The technique that will be discussed is based on flat water sprint canoe style used by the two time
International Dragon Boat Champions – The Canadian Men’s Dragon Boat Team. There are six key parts to the dragon boat stroke. When done properly, a boat flies; executed improperly, the boat will feel sluggish and heavy. The first three components set up the stroke, while the last three are considered to be the work-phase part of the stroke. The six components are called: rotation, reach/extension, catch, pull, exit, and recovery.
The image some coaches use to help paddlers picture rotation is that a pole is inserted through the head, along the spine, and then anchored to the dragon boat seat. Another way of achieving full rotation is to present your back to the shore or have your chest facing your partner. Full rotation, or twist as it is sometimes called, allows for maximum reach/extension.
This position in the stroke is crucial in maximising the length of the stroke. The position of the outside paddling arm is equivalent to pulling a bow and arrow. The outside shoulder should be dropped slightly and also extended forward. The torso leans forward for additional extension.
A proper reach position is the foundation of a proper dragon boat stroke. The reach position is the extended position with the paddle a few inches above the water before the driving it into the water. This reach position determines the length of a stroke and a long stroke means more water is pulled. The reach position is the end point of the Recovery phase, but is the beginning of a new stroke cycle.
The reach position determines the rotation of the torso. If the torso is “rotated” forward upon the paddle entering the water, the torso will naturally want to “de-rotate” back to the normal seated upright seated position.
As mentioned previously, the lower arm position is similar to drawing a bow and arrow. The bottom arm is extended straight forward parallel to the water. The lower shoulder is dropped and is extended forward and therefore the shoulder on the top hand side comes back and up. In the Reach position, these four points on the body should be lined up in a vertical plane: (a) top hand , (b) head, (c) lower shoulder and (d) lower hand.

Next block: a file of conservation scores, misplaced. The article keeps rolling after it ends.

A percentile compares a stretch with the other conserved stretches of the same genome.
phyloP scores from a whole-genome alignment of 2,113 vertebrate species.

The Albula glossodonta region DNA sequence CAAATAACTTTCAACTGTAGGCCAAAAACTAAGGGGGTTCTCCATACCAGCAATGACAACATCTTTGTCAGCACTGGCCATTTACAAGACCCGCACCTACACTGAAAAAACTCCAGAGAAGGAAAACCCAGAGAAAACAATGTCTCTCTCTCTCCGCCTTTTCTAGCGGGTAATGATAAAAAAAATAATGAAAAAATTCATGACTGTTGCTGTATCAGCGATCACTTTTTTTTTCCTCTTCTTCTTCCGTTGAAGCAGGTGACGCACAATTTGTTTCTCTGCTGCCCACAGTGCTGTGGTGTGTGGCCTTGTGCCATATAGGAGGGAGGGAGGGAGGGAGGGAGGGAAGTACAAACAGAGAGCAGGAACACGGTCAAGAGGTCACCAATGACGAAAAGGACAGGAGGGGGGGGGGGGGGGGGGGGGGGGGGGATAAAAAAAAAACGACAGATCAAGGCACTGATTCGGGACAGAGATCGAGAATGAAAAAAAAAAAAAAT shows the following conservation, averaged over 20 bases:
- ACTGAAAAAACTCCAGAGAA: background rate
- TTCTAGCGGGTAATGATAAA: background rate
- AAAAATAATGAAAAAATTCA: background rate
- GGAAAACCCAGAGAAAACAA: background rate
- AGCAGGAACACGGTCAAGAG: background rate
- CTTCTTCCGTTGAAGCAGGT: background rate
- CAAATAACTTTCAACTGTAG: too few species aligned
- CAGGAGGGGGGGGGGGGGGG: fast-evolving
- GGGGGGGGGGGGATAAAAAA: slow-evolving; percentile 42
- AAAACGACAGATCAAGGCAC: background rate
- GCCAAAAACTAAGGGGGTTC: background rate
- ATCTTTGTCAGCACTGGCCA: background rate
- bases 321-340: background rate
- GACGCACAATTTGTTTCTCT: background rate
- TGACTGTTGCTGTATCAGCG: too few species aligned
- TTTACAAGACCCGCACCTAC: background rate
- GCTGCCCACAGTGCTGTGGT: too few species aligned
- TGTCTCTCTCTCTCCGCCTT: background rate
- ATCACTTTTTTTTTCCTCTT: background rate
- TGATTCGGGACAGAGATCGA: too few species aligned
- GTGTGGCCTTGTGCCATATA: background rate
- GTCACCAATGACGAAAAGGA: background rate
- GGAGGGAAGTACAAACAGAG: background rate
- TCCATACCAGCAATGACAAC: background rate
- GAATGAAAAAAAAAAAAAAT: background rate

From the side view there should a straight line from the top hand, head and hip. The torso rotation, extension of both arms and the forward lean are important aspects of the stroke. The upper arm coming over the head. The lower arm is fully extended and is almost locked at the elbow. The lower hand grip should be relaxed and not grip the paddle too hard. The paddle flips forward into the reach position where it is at its highest potential energy level. From this position, the potential energy will be used to submerge the paddles as the stroke progress.
The catch phase is the most critical to the speed of the boat. The catch is the moment the paddle blade first bites into the water. The top hand is held over the water, then drives down on the paddle with the outside arm relaxed and fully extended.
Once the paddle is fully submerged or “buried”, the next component of the stroke is the pull phase. The paddles should pull back directly parallel with the boat. The top hand stabilises the paddle as the bottom arm and back muscles pull back. To use the back muscles effectively, the paddler sits up while pulling and continues to drive the paddle downward with the top hand. Maximum power and endurance will come from using the larger muscles of the back, shoulder and trunk rather than relying on the smaller arm muscles.
At the end of the stroke the paddle should exit the water at the hip. Allowing the stroke to go past the hip results in the paddling blade being at an angle that would slow down the boat. The phrase “out at the hip” is often used to correct a stroke that is too long. The outside arm blends slightly to allow the paddler to clear the water and then it is pushed or snapped forward.
This part of the stroke is the rest phase when the muscles are not working as hard; recovery speed plays a large role in determining the stroke rate. During recovery, the torso starts rotating and leaning forward to setup for another cycle of the stroke.
These six components are basic in nature but go a long way in achieving great results. There are more advanced techniques that can be used, but as far as building a strong foundation for a team, these are what I recommend focusing on doing best for each individual.